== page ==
game design from the very beginning and in every step through the design process.
• The educational material has to be integrated with the story line and be part of the edugame environment.
• Enrich the learning opportunities for users by offering intellectual exploration through individualized user guidance and support to resolve the user’s misconceptions within the learning environment.
• Reaching the higher learning levels of Bloom’s taxonomy must be achieved as an outcome.
• Educational material, student and tutoring models should be incorporated in the game. The student model should incorporate student goals as well maintaining an idea of the student’s knowledge.
The proposed methodology gives the user/player/student the chance to be exposed to higher learning levels. While this can be achieved through the drill and practice puzzles embedded in the edugame environment, pace of game play can be reduced/increase through dynamically varying the difficulty of puzzles, reducing the number of tasks to be performed if the concept has already been mastered; de/increasing the number of interactive characters, or even simply changing the player/characters inventory . In addition, the proposed design recommends dealing with the mental state bandwidth in the student model, where the student model has to incorporate the student goals along with his educational knowledge. We believe this can also help in guiding the adaptation process so leading to better educational outcomes. Finally, a battery of hints and feedback should be designed within the edugame environment as necessary components of tutoring [27, 28].
6.3 Proposed scenario
The proposed methodology/design will be demonstrated through the implementation of an edugame to practice Prolog language programming. Given this short scenario it can be seen how the proposed model can work in an edugame environment.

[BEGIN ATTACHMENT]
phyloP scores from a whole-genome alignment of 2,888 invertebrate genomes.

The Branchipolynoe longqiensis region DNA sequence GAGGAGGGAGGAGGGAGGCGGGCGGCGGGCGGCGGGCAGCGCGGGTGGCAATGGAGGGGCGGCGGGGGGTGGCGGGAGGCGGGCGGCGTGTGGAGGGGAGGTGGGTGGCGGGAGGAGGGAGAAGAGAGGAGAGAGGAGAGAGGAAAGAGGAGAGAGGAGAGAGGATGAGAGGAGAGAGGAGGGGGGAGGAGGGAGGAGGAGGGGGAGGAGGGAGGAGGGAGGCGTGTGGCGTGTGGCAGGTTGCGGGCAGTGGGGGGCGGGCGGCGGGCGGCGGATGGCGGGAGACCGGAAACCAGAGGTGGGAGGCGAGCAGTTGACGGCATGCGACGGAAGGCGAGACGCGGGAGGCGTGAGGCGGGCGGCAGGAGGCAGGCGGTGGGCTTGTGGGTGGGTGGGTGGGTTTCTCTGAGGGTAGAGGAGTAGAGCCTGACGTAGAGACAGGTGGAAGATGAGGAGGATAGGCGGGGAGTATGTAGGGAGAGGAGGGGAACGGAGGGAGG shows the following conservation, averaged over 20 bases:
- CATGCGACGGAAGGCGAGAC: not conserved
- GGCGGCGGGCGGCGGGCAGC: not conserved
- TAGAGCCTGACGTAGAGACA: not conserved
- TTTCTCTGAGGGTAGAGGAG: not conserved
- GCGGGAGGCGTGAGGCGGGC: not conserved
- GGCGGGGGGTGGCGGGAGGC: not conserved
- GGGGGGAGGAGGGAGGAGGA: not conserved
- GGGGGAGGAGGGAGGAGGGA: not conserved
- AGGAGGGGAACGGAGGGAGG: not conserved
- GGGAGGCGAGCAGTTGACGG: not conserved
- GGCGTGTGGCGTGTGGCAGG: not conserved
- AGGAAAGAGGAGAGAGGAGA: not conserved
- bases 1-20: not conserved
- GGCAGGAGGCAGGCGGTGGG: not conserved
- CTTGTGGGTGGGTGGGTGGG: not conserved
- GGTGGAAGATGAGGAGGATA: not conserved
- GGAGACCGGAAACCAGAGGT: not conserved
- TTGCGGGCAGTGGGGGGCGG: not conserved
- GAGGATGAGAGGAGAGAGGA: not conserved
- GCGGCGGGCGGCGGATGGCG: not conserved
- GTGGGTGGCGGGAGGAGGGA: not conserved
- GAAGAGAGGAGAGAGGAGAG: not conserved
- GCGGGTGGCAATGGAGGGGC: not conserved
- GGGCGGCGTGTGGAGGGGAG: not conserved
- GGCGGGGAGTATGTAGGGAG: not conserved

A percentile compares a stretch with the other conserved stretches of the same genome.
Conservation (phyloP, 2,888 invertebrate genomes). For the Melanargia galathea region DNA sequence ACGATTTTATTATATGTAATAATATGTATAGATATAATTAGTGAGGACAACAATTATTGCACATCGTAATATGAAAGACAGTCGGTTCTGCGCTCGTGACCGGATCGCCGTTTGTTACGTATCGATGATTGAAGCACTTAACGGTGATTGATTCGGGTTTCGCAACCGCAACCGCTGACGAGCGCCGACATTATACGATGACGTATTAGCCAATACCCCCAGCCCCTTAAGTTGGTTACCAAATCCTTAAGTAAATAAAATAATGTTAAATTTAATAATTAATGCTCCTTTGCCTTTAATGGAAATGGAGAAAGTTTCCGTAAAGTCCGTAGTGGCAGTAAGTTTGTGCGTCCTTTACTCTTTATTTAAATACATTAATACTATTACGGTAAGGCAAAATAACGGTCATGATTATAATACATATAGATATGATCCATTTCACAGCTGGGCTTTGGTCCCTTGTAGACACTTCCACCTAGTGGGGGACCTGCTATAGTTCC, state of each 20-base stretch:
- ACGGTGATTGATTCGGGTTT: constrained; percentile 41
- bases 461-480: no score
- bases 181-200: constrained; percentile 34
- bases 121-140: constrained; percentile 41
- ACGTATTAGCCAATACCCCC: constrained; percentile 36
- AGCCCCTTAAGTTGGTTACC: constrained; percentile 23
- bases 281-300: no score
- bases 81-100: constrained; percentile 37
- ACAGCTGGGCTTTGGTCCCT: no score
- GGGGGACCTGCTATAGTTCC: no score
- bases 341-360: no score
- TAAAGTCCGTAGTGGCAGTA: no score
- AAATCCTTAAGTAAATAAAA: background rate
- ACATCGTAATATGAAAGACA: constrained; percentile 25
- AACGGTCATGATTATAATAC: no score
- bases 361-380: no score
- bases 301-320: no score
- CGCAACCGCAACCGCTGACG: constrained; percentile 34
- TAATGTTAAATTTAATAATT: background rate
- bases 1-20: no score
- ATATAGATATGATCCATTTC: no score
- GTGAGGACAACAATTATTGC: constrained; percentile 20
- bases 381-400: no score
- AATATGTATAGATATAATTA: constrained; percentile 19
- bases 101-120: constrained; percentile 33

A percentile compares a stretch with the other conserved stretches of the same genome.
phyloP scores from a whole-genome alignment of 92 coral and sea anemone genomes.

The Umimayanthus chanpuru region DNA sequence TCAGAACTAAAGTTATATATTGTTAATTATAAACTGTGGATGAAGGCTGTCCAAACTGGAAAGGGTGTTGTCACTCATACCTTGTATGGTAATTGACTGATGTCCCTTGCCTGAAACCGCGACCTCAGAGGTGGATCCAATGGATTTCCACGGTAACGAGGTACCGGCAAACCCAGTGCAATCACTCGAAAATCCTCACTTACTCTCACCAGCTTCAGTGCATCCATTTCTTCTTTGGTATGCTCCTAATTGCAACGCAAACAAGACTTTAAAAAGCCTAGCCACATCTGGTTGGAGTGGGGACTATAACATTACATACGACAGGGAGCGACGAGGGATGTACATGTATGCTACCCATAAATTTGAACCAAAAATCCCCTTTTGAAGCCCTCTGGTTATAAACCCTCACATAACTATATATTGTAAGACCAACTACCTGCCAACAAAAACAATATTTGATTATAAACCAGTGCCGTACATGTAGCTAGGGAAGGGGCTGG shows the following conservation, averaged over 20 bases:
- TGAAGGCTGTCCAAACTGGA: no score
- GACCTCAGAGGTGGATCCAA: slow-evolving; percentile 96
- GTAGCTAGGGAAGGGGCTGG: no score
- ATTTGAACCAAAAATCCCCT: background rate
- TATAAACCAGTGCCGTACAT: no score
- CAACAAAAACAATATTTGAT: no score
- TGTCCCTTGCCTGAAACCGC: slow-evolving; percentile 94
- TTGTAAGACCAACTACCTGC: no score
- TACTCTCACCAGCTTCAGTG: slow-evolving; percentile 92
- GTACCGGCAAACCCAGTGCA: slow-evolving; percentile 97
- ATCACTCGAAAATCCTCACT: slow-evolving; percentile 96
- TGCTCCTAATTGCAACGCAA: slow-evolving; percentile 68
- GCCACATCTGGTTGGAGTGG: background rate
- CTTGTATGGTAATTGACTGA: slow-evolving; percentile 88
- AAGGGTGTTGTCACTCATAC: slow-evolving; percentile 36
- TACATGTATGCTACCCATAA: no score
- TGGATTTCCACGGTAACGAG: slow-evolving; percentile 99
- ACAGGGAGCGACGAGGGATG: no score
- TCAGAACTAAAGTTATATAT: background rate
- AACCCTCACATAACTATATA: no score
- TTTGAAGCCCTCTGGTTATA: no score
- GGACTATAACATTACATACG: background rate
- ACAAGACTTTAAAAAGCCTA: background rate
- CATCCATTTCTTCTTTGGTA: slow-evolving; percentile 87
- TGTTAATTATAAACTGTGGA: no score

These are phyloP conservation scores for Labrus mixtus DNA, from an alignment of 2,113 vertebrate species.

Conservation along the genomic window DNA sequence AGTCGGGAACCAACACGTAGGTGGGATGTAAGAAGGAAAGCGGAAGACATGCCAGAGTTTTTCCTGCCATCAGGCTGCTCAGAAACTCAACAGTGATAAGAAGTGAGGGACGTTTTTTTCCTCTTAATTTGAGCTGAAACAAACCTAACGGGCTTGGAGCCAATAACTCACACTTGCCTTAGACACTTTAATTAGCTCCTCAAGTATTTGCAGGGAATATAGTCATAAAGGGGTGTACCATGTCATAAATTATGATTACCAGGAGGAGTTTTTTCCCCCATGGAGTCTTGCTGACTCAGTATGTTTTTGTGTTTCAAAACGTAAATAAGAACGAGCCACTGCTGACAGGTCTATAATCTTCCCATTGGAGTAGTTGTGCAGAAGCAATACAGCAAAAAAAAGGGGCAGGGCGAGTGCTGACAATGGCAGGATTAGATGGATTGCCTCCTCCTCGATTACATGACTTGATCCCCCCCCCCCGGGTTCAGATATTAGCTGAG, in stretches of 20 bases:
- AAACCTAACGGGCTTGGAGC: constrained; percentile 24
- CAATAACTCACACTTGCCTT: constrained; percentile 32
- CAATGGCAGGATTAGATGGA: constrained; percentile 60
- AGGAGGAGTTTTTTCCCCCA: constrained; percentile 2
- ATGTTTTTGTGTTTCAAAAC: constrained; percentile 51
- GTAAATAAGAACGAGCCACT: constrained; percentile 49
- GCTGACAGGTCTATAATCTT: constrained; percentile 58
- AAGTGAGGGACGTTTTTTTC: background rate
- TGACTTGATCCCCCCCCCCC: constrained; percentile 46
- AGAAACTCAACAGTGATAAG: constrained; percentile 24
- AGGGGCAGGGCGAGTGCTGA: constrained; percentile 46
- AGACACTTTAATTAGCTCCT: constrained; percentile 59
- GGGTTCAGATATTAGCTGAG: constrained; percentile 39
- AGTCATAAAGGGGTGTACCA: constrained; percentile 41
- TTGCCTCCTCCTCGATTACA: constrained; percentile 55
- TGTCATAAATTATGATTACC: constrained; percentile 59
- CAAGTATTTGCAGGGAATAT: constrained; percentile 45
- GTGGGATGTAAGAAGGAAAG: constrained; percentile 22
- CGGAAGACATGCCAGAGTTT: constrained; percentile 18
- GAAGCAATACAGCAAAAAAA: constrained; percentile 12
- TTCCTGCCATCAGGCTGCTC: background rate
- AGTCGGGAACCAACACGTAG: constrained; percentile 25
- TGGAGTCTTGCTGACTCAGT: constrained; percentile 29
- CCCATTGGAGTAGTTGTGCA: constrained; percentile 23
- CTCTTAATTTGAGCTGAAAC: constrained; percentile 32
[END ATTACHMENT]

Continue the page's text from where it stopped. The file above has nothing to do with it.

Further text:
Assume that the player/student is situated in the hallway of a house and is presented with a problem to solve. The system can capture the level of knowledge and the student intentions from the answer(s) he will give. The student feedback provides information about his knowledge level and how he provides his answer provides information about his intentions. For example, if the system now believes that the student executes certain rules, rule1 and rule2, in a certain order to entail the goal g. This can be added to the student model as an indicator of what the student believes and what are his intentions are during the solving this kind of problem.
Now assume that the next task presented to the player is to write a program to deduce a secret number. It is now the job of the game story engine to decide what is the next appropriate object to present to the user. A method to reason about this can be as follows: As the user is indoors, it will not be suitable to present a tree object to introduce the new task, while as the task is to deduce a secret number, an object like a safe is more suitable than a ball. Hence reasoning about the environment together with the educational material plus the user knowledge state is main task of the edugame engine. The engine also has to consider all these issues in order to present the player with the
suitable object that better serves the educational task and keeps the fun and engagement in the edugame.